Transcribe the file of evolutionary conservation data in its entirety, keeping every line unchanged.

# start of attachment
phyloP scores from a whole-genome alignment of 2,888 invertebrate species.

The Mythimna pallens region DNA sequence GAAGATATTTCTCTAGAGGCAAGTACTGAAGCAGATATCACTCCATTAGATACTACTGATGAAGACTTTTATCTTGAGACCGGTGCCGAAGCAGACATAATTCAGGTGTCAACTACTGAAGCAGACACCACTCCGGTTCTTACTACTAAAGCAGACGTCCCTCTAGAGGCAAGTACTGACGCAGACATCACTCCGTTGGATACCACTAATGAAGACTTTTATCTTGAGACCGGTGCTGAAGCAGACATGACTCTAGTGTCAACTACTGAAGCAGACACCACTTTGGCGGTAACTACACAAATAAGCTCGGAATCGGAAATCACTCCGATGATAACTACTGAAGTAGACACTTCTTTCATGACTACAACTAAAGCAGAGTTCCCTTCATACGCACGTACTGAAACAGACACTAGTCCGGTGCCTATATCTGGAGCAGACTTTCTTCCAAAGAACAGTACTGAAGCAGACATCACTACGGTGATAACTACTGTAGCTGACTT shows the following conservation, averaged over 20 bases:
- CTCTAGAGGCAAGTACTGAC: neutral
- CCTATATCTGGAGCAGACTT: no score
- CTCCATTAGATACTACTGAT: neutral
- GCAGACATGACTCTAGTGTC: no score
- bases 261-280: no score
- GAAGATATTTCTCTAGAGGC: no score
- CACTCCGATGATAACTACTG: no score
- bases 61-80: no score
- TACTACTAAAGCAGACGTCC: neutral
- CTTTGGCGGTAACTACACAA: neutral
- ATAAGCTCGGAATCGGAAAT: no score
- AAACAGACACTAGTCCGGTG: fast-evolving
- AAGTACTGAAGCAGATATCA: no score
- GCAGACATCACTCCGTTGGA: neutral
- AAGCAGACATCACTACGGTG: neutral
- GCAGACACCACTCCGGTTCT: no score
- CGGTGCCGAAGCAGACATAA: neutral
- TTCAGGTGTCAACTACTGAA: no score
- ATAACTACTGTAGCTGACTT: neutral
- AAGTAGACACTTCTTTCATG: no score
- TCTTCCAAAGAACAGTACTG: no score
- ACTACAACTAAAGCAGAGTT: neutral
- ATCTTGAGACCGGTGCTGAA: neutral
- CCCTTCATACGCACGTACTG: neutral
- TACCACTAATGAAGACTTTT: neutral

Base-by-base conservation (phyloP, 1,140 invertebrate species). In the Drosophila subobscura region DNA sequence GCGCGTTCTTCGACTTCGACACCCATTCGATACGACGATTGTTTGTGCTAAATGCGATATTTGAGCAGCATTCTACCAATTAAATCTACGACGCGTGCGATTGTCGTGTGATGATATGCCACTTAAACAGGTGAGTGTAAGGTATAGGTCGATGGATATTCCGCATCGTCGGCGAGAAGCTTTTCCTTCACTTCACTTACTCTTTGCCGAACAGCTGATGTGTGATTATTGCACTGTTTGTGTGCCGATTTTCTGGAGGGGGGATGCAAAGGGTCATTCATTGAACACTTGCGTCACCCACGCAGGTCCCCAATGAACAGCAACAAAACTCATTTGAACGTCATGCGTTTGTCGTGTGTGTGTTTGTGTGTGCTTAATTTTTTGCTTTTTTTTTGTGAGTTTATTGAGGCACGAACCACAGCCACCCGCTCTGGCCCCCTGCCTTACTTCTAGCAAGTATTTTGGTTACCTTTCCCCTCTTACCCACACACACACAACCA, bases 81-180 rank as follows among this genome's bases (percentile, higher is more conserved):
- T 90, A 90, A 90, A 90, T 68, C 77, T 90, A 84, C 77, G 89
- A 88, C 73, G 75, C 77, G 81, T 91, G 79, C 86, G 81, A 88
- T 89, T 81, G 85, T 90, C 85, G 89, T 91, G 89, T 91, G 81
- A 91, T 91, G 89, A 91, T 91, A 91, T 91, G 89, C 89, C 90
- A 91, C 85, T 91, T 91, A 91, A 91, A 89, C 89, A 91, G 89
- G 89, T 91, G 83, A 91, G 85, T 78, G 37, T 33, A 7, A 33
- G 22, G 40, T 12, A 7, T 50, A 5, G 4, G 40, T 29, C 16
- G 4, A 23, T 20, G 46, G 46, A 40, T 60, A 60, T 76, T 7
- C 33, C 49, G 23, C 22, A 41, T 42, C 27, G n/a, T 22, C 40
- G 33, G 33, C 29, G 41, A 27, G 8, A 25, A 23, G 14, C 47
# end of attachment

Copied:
phyloP scores from a whole-genome alignment of 2,888 invertebrate species.

The Mythimna pallens region DNA sequence GAAGATATTTCTCTAGAGGCAAGTACTGAAGCAGATATCACTCCATTAGATACTACTGATGAAGACTTTTATCTTGAGACCGGTGCCGAAGCAGACATAATTCAGGTGTCAACTACTGAAGCAGACACCACTCCGGTTCTTACTACTAAAGCAGACGTCCCTCTAGAGGCAAGTACTGACGCAGACATCACTCCGTTGGATACCACTAATGAAGACTTTTATCTTGAGACCGGTGCTGAAGCAGACATGACTCTAGTGTCAACTACTGAAGCAGACACCACTTTGGCGGTAACTACACAAATAAGCTCGGAATCGGAAATCACTCCGATGATAACTACTGAAGTAGACACTTCTTTCATGACTACAACTAAAGCAGAGTTCCCTTCATACGCACGTACTGAAACAGACACTAGTCCGGTGCCTATATCTGGAGCAGACTTTCTTCCAAAGAACAGTACTGAAGCAGACATCACTACGGTGATAACTACTGTAGCTGACTT shows the following conservation, averaged over 20 bases:
- CTCTAGAGGCAAGTACTGAC: neutral
- CCTATATCTGGAGCAGACTT: no score
- CTCCATTAGATACTACTGAT: neutral
- GCAGACATGACTCTAGTGTC: no score
- bases 261-280: no score
- GAAGATATTTCTCTAGAGGC: no score
- CACTCCGATGATAACTACTG: no score
- bases 61-80: no score
- TACTACTAAAGCAGACGTCC: neutral
- CTTTGGCGGTAACTACACAA: neutral
- ATAAGCTCGGAATCGGAAAT: no score
- AAACAGACACTAGTCCGGTG: fast-evolving
- AAGTACTGAAGCAGATATCA: no score
- GCAGACATCACTCCGTTGGA: neutral
- AAGCAGACATCACTACGGTG: neutral
- GCAGACACCACTCCGGTTCT: no score
- CGGTGCCGAAGCAGACATAA: neutral
- TTCAGGTGTCAACTACTGAA: no score
- ATAACTACTGTAGCTGACTT: neutral
- AAGTAGACACTTCTTTCATG: no score
- TCTTCCAAAGAACAGTACTG: no score
- ACTACAACTAAAGCAGAGTT: neutral
- ATCTTGAGACCGGTGCTGAA: neutral
- CCCTTCATACGCACGTACTG: neutral
- TACCACTAATGAAGACTTTT: neutral

Base-by-base conservation (phyloP, 1,140 invertebrate species). In the Drosophila subobscura region DNA sequence GCGCGTTCTTCGACTTCGACACCCATTCGATACGACGATTGTTTGTGCTAAATGCGATATTTGAGCAGCATTCTACCAATTAAATCTACGACGCGTGCGATTGTCGTGTGATGATATGCCACTTAAACAGGTGAGTGTAAGGTATAGGTCGATGGATATTCCGCATCGTCGGCGAGAAGCTTTTCCTTCACTTCACTTACTCTTTGCCGAACAGCTGATGTGTGATTATTGCACTGTTTGTGTGCCGATTTTCTGGAGGGGGGATGCAAAGGGTCATTCATTGAACACTTGCGTCACCCACGCAGGTCCCCAATGAACAGCAACAAAACTCATTTGAACGTCATGCGTTTGTCGTGTGTGTGTTTGTGTGTGCTTAATTTTTTGCTTTTTTTTTGTGAGTTTATTGAGGCACGAACCACAGCCACCCGCTCTGGCCCCCTGCCTTACTTCTAGCAAGTATTTTGGTTACCTTTCCCCTCTTACCCACACACACACAACCA, bases 81-180 rank as follows among this genome's bases (percentile, higher is more conserved):
- T 90, A 90, A 90, A 90, T 68, C 77, T 90, A 84, C 77, G 89
- A 88, C 73, G 75, C 77, G 81, T 91, G 79, C 86, G 81, A 88
- T 89, T 81, G 85, T 90, C 85, G 89, T 91, G 89, T 91, G 81
- A 91, T 91, G 89, A 91, T 91, A 91, T 91, G 89, C 89, C 90
- A 91, C 85, T 91, T 91, A 91, A 91, A 89, C 89, A 91, G 89
- G 89, T 91, G 83, A 91, G 85, T 78, G 37, T 33, A 7, A 33
- G 22, G 40, T 12, A 7, T 50, A 5, G 4, G 40, T 29, C 16
- G 4, A 23, T 20, G 46, G 46, A 40, T 60, A 60, T 76, T 7
- C 33, C 49, G 23, C 22, A 41, T 42, C 27, G n/a, T 22, C 40
- G 33, G 33, C 29, G 41, A 27, G 8, A 25, A 23, G 14, C 47